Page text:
Projects

Societal Impact Of Unreliable Scientific Information: The Influence Of Retracted Scientific Articles On Public Perceptions, Attitudes, And Evidence-Informed Decision-Making (2024-2028)

Societal Impact Of Unreliable Scientific Information: The Influence Of Retracted Scientific Articles On Public Perceptions, Attitudes, And Evidence-Informed Decision-Making (2024-2028)

Project funded by the Academy of Finland, 2024-2028.
More information: https://research.fi/en/results/funding/81333

Research Group

Senior Research Fellow Kim Holmberg (team leader)
Senior Researcher Ashraf Maleki

Abstract

In an era marked by unprecedented information access, the rampant spread of misinformation and dissemination of unreliable scientific claims present significant societal challenges. This research aims to address concerns regarding the impact of unreliable scientific information on public trust, decision-making, and societal well-being. Focusing on online platforms, the study seeks to unravel how such information spreads, amplifies, and influences critical issues like public health and environmental policies. By examining its influence on public perceptions, attitudes, and pseudoscientific movements, our goal is a comprehensive understanding of challenges posed by unreliable scientific information. Combining qualitative and quantitative methods, this research sheds light on the complex interplay, offering insights for evidence-based strategies to mitigate adverse effects and foster a more informed public.

Wellbeing From Sense Of Belonging (2021-2024)

Wellbeing From Sense Of Belonging – Measuring And Developing Societal Impact Of Local Sports Clubs (2021-2024)

Project funded by the Ministry of Education and Culture (2021-2024).

Research Group

Researcher Juha Hedman (team leader)
Senior Research Fellow Kim Holmberg
Postdoctoral Researcher Timo Räikkönen
Senior Researcher Loretta Saikkonen

Abstract

The aim of the research is to broaden the understanding of the local mechanisms through which the dual goals of sports policy – expanding active participation in sport and improving the quality of elite sports – are realized in club activities and guide the social impact of club activities. The project will thus respond to the growing need for sports clubs to measure and demonstrate their social impact transparently and regularly. Furthermore, the project will complement the information gap on local mechanisms that 1) promote cohesion in sports club activities (grouping, social skills, interactivity, and so-called 21st millennium skills) and 2) further transform cohesiveness into well-being of individuals and communities.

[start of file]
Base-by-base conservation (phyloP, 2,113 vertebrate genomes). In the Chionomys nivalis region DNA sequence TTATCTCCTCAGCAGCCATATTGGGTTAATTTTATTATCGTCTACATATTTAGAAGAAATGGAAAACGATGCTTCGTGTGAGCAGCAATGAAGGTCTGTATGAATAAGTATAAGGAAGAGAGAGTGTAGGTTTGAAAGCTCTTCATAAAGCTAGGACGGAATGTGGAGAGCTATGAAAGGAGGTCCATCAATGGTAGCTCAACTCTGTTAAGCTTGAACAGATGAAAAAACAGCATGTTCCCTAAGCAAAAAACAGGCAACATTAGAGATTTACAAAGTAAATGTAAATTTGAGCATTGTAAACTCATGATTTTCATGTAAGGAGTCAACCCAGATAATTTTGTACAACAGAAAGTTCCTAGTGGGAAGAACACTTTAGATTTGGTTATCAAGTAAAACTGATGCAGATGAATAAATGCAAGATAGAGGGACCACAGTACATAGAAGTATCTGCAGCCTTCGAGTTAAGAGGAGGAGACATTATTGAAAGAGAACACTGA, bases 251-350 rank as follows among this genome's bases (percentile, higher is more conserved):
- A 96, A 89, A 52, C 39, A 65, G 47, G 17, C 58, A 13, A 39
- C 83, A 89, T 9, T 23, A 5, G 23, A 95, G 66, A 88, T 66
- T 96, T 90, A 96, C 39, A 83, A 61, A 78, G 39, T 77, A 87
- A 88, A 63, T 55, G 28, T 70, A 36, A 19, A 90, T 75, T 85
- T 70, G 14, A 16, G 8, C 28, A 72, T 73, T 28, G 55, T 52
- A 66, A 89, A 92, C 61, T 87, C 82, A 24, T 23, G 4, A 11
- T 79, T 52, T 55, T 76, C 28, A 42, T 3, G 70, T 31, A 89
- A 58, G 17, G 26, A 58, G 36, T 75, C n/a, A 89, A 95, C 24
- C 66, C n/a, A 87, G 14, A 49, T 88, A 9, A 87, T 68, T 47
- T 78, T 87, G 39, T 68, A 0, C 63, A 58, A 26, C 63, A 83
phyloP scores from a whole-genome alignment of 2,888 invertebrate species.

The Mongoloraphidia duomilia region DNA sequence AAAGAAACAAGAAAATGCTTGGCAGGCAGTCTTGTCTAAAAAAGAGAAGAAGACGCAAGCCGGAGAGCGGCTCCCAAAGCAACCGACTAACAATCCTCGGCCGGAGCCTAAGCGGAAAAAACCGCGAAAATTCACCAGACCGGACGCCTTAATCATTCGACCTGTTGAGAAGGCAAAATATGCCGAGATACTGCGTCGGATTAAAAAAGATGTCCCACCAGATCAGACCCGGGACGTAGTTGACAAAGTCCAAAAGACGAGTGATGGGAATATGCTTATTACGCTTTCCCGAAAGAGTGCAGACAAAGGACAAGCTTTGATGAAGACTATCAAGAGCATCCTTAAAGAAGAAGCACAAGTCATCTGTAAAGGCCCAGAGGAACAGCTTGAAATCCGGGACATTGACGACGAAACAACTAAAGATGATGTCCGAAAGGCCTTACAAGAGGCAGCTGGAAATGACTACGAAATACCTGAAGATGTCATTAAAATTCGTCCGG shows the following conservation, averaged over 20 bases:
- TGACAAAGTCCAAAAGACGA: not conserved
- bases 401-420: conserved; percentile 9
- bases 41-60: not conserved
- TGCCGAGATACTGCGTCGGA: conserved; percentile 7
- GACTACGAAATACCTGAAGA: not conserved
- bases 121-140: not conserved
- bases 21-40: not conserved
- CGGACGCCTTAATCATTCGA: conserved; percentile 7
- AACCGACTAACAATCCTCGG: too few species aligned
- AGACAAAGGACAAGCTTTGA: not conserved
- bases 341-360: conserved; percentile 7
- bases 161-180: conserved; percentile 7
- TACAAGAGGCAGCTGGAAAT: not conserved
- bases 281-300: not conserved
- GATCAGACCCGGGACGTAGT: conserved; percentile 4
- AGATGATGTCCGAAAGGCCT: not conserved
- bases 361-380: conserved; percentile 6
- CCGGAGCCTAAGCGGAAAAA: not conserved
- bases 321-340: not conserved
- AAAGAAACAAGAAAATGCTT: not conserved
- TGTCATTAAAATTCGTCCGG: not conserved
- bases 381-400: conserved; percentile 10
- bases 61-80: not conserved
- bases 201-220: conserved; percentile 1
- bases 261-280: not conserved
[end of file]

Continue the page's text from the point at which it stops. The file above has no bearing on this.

Altassess – The Applicability Of Altmetrics For Research Assessment (2020-2024)

Altassess – The Applicability Of Altmetrics For Research Assessment (2020-2024)

Project funded by the Academy of Finland, 2020-2024.

Research Group

Senior Research Fellow Kim Holmberg (team leader)
Senior Researcher Ashraf Maleki
Senior Researcher Sanna Malinen
Research Assistant Jenni Virtanen

Co-operation

Assistant Professor Timothy D. Bowman
Dr. Fereshteh Didegah

Abstract

Scholarly communication is currently undergoing a dramatic change, as scholars are increasingly using social media to discover, consume, disseminate, and discuss research information. In addition to scholars,
the public can also take part in the online discussions and share the research documents they discover to their online networks. These online events around scientific outputs (e.g., articles, datasets, code), whether
generated through the actions of researchers or the public, leave digital traces that can be tracked, harvested, and analyzed. These traces, and the research field analyzing them, are called altmetrics.

The research field of altmetrics analyzes these mentions of scientific outputs from various online sources, such as various social media sites, blogs, and news sites, with the purpose of gaining new insights into how this activity might be used to enhance research assessment, support open science, and demonstrate some form of societal impact. Understanding who consumes, disseminates, or discusses scientific documents online and for what reason has a profound influence on the applicability of altmetrics for research assessment. This project will analyze an extensive set of data aggregated from different online data sources and use a mixed methods approach with a combination of advanced statistics, social network analysis, and content analysis methods to examine the data.

The results of this project will help researchers, research administrators, funders, and science policy makers to better understand why and by whom their research (or the research they have funded) is being shared and discussed in different contexts and with that, give a more comprehensive and contextualized understanding of the applicability of altmetrics for research assessment. The results of this project can, besides advance altmetrics research, inform and reform the major contexts where research is being assessed by demonstrating how altmetrics can (or cannot) complement existing assessment methods and metrics. The results of this project can also have a positive impact on the society as scholars will have a greater understanding of the online visibility and the attention their work attracts, thus incentivizing them to communicate their research findings and openly share their work to wider audiences beyond academia.